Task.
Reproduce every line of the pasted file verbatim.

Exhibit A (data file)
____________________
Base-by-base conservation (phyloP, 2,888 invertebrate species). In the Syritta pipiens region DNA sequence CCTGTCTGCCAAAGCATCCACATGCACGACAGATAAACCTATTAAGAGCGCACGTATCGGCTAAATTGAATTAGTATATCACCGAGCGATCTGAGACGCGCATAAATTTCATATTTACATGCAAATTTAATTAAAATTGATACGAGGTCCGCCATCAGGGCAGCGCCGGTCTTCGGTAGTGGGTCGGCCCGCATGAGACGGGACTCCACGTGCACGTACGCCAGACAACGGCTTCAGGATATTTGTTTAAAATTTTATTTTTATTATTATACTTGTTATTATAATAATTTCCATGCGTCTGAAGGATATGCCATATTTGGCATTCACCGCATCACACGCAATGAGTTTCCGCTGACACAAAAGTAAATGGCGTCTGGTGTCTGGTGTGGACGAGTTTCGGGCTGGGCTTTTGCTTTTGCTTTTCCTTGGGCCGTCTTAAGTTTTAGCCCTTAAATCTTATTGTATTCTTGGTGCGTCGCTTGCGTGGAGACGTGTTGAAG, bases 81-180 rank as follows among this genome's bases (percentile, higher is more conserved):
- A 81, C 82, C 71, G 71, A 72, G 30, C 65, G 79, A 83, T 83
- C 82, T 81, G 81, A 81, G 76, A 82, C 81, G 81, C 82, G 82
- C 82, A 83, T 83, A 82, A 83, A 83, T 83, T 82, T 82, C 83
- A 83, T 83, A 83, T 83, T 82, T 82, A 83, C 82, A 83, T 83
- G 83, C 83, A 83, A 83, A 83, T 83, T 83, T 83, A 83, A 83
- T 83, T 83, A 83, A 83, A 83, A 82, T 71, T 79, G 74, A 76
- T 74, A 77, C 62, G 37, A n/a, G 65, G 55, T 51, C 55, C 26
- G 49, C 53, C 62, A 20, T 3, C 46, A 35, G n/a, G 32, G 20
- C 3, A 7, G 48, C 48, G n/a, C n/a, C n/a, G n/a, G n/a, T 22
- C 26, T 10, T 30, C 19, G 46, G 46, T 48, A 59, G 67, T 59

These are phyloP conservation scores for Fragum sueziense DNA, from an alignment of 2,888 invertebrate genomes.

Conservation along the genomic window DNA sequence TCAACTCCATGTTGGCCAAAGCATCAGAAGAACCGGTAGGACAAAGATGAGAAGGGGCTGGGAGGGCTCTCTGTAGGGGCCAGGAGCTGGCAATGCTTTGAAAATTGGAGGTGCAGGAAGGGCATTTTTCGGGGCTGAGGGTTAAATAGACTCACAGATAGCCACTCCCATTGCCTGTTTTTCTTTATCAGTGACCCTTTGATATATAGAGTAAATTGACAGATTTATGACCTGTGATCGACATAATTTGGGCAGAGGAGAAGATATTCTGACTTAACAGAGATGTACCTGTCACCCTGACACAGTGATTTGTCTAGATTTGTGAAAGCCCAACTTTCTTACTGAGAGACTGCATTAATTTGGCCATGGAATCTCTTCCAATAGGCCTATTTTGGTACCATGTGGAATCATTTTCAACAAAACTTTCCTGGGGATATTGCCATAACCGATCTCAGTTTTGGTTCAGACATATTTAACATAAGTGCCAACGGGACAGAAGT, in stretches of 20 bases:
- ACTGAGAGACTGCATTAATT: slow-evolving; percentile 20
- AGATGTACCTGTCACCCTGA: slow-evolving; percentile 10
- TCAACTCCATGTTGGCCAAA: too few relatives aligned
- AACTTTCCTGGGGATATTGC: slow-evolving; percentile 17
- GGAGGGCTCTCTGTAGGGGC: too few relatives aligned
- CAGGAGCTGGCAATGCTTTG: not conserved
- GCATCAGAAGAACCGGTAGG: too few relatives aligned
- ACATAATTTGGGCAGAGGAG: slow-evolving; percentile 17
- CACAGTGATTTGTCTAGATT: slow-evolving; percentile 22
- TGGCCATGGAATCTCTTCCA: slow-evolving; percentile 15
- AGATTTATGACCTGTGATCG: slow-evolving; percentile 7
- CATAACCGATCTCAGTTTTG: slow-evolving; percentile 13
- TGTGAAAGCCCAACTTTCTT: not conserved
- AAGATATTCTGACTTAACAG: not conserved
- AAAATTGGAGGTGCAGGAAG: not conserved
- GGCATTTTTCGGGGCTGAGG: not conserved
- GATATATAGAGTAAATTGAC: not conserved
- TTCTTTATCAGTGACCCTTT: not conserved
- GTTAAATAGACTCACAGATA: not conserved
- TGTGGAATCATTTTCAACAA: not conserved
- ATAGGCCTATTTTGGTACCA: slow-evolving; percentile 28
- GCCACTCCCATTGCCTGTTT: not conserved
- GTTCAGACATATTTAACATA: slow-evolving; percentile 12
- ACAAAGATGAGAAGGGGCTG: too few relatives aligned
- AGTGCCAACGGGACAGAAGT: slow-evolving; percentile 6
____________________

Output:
Base-by-base conservation (phyloP, 2,888 invertebrate species). In the Syritta pipiens region DNA sequence CCTGTCTGCCAAAGCATCCACATGCACGACAGATAAACCTATTAAGAGCGCACGTATCGGCTAAATTGAATTAGTATATCACCGAGCGATCTGAGACGCGCATAAATTTCATATTTACATGCAAATTTAATTAAAATTGATACGAGGTCCGCCATCAGGGCAGCGCCGGTCTTCGGTAGTGGGTCGGCCCGCATGAGACGGGACTCCACGTGCACGTACGCCAGACAACGGCTTCAGGATATTTGTTTAAAATTTTATTTTTATTATTATACTTGTTATTATAATAATTTCCATGCGTCTGAAGGATATGCCATATTTGGCATTCACCGCATCACACGCAATGAGTTTCCGCTGACACAAAAGTAAATGGCGTCTGGTGTCTGGTGTGGACGAGTTTCGGGCTGGGCTTTTGCTTTTGCTTTTCCTTGGGCCGTCTTAAGTTTTAGCCCTTAAATCTTATTGTATTCTTGGTGCGTCGCTTGCGTGGAGACGTGTTGAAG, bases 81-180 rank as follows among this genome's bases (percentile, higher is more conserved):
- A 81, C 82, C 71, G 71, A 72, G 30, C 65, G 79, A 83, T 83
- C 82, T 81, G 81, A 81, G 76, A 82, C 81, G 81, C 82, G 82
- C 82, A 83, T 83, A 82, A 83, A 83, T 83, T 82, T 82, C 83
- A 83, T 83, A 83, T 83, T 82, T 82, A 83, C 82, A 83, T 83
- G 83, C 83, A 83, A 83, A 83, T 83, T 83, T 83, A 83, A 83
- T 83, T 83, A 83, A 83, A 83, A 82, T 71, T 79, G 74, A 76
- T 74, A 77, C 62, G 37, A n/a, G 65, G 55, T 51, C 55, C 26
- G 49, C 53, C 62, A 20, T 3, C 46, A 35, G n/a, G 32, G 20
- C 3, A 7, G 48, C 48, G n/a, C n/a, C n/a, G n/a, G n/a, T 22
- C 26, T 10, T 30, C 19, G 46, G 46, T 48, A 59, G 67, T 59

These are phyloP conservation scores for Fragum sueziense DNA, from an alignment of 2,888 invertebrate genomes.

Conservation along the genomic window DNA sequence TCAACTCCATGTTGGCCAAAGCATCAGAAGAACCGGTAGGACAAAGATGAGAAGGGGCTGGGAGGGCTCTCTGTAGGGGCCAGGAGCTGGCAATGCTTTGAAAATTGGAGGTGCAGGAAGGGCATTTTTCGGGGCTGAGGGTTAAATAGACTCACAGATAGCCACTCCCATTGCCTGTTTTTCTTTATCAGTGACCCTTTGATATATAGAGTAAATTGACAGATTTATGACCTGTGATCGACATAATTTGGGCAGAGGAGAAGATATTCTGACTTAACAGAGATGTACCTGTCACCCTGACACAGTGATTTGTCTAGATTTGTGAAAGCCCAACTTTCTTACTGAGAGACTGCATTAATTTGGCCATGGAATCTCTTCCAATAGGCCTATTTTGGTACCATGTGGAATCATTTTCAACAAAACTTTCCTGGGGATATTGCCATAACCGATCTCAGTTTTGGTTCAGACATATTTAACATAAGTGCCAACGGGACAGAAGT, in stretches of 20 bases:
- ACTGAGAGACTGCATTAATT: slow-evolving; percentile 20
- AGATGTACCTGTCACCCTGA: slow-evolving; percentile 10
- TCAACTCCATGTTGGCCAAA: too few relatives aligned
- AACTTTCCTGGGGATATTGC: slow-evolving; percentile 17
- GGAGGGCTCTCTGTAGGGGC: too few relatives aligned
- CAGGAGCTGGCAATGCTTTG: not conserved
- GCATCAGAAGAACCGGTAGG: too few relatives aligned
- ACATAATTTGGGCAGAGGAG: slow-evolving; percentile 17
- CACAGTGATTTGTCTAGATT: slow-evolving; percentile 22
- TGGCCATGGAATCTCTTCCA: slow-evolving; percentile 15
- AGATTTATGACCTGTGATCG: slow-evolving; percentile 7
- CATAACCGATCTCAGTTTTG: slow-evolving; percentile 13
- TGTGAAAGCCCAACTTTCTT: not conserved
- AAGATATTCTGACTTAACAG: not conserved
- AAAATTGGAGGTGCAGGAAG: not conserved
- GGCATTTTTCGGGGCTGAGG: not conserved
- GATATATAGAGTAAATTGAC: not conserved
- TTCTTTATCAGTGACCCTTT: not conserved
- GTTAAATAGACTCACAGATA: not conserved
- TGTGGAATCATTTTCAACAA: not conserved
- ATAGGCCTATTTTGGTACCA: slow-evolving; percentile 28
- GCCACTCCCATTGCCTGTTT: not conserved
- GTTCAGACATATTTAACATA: slow-evolving; percentile 12
- ACAAAGATGAGAAGGGGCTG: too few relatives aligned
- AGTGCCAACGGGACAGAAGT: slow-evolving; percentile 6